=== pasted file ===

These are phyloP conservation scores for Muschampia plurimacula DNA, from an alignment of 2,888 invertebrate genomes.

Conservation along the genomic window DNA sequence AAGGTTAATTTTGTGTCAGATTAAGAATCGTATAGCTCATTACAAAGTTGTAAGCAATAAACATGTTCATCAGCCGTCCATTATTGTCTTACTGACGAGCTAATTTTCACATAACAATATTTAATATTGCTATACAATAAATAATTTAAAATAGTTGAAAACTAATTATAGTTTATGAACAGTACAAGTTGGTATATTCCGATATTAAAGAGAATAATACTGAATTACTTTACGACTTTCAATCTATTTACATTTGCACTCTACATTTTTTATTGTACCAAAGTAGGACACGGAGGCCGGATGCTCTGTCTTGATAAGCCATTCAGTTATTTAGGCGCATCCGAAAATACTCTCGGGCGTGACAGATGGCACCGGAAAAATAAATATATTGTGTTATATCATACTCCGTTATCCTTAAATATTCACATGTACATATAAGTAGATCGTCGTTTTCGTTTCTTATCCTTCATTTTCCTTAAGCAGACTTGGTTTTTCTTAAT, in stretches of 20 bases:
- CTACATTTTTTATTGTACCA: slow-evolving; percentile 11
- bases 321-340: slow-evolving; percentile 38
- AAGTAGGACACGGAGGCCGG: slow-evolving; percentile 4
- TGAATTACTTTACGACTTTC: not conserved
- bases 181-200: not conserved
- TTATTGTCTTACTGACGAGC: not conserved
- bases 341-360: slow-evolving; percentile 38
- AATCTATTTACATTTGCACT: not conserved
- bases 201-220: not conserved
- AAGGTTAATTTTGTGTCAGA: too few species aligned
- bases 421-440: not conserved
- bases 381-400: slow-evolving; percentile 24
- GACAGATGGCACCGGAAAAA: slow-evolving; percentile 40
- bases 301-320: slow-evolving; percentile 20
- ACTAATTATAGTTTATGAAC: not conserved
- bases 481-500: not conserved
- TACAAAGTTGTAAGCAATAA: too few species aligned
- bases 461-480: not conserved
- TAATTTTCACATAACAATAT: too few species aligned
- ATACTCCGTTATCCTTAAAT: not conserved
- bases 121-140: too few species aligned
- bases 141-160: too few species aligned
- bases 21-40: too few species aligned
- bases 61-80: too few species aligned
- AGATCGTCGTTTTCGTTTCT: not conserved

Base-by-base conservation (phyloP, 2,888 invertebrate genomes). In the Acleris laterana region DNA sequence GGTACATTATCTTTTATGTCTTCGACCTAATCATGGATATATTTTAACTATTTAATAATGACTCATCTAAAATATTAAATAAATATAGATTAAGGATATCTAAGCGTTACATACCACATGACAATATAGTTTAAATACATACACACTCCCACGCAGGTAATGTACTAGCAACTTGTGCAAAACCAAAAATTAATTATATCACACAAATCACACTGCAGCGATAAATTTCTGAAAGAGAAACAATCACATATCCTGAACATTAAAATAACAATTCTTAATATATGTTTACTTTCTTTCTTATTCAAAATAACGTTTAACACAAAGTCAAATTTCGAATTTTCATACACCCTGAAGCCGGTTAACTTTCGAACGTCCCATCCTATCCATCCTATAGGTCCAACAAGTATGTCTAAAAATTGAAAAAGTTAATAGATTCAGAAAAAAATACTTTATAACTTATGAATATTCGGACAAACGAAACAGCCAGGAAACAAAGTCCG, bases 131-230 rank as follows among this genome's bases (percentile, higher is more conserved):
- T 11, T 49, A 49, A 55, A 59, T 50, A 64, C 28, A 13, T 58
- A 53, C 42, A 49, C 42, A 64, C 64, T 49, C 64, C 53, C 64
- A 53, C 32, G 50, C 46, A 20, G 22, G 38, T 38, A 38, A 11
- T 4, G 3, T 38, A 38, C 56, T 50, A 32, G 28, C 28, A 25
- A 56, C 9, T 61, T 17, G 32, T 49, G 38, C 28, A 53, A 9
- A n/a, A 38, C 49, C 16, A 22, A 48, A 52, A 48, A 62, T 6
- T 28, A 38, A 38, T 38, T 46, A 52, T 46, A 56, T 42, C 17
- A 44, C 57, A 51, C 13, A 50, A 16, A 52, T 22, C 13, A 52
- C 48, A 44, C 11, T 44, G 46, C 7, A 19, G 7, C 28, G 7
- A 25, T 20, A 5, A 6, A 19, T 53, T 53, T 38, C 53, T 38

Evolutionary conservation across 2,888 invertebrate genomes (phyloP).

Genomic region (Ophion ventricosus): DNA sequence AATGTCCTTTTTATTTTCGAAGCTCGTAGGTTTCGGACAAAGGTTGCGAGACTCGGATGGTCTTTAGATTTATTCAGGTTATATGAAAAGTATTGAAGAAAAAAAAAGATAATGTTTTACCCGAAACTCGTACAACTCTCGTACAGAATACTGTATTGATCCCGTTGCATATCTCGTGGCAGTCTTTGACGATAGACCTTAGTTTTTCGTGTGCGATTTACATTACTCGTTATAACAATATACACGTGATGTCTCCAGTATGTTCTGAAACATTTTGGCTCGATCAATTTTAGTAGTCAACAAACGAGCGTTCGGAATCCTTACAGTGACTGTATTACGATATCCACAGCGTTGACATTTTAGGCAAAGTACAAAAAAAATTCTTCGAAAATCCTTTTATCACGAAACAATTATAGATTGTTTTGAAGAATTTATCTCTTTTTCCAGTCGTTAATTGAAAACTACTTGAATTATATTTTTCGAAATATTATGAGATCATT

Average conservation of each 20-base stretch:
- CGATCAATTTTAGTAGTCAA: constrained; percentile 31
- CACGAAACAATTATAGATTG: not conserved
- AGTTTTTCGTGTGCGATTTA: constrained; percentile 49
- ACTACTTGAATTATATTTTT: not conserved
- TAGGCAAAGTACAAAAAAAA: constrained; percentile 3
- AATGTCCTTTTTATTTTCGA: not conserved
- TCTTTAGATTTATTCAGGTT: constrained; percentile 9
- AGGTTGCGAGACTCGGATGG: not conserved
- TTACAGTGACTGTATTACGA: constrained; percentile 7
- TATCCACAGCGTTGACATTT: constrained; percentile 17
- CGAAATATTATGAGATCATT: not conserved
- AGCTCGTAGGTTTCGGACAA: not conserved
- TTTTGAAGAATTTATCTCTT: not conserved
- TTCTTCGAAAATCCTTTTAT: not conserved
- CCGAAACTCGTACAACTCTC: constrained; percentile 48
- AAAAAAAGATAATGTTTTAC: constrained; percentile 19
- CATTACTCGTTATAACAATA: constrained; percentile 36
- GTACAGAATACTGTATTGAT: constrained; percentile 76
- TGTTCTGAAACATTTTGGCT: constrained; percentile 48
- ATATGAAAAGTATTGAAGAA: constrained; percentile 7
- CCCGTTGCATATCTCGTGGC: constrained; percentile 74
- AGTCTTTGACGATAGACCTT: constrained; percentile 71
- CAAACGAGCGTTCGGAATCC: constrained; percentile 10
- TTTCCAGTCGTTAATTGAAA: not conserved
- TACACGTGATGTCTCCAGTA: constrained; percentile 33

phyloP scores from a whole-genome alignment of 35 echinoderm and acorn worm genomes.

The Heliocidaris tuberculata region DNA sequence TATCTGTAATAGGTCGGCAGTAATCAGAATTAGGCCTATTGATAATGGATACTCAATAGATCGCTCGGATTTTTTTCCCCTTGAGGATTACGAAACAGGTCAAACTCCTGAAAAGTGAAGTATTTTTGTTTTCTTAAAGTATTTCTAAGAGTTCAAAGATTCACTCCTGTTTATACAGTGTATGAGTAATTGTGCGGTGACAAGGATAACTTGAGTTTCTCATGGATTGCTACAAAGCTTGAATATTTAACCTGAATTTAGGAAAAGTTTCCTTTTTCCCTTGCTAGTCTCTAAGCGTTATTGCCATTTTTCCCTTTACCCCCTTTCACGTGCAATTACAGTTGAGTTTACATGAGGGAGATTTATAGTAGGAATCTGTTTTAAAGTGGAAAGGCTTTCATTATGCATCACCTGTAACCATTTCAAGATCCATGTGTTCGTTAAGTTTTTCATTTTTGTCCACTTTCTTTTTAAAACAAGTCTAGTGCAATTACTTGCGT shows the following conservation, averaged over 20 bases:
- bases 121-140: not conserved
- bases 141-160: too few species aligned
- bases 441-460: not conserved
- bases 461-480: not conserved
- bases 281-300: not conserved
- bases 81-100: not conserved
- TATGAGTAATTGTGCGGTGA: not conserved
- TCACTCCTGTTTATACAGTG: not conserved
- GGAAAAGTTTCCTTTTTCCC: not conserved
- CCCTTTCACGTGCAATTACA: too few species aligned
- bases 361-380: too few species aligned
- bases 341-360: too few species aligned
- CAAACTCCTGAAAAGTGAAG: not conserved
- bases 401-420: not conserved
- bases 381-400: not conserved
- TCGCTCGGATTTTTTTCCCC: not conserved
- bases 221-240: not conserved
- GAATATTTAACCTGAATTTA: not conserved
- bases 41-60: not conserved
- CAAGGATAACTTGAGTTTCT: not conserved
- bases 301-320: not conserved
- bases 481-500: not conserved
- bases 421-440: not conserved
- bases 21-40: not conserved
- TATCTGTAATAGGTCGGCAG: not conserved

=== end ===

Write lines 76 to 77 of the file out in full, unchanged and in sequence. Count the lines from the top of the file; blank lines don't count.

- TCACTCCTGTTTATACAGTG: not conserved
- GGAAAAGTTTCCTTTTTCCC: not conserved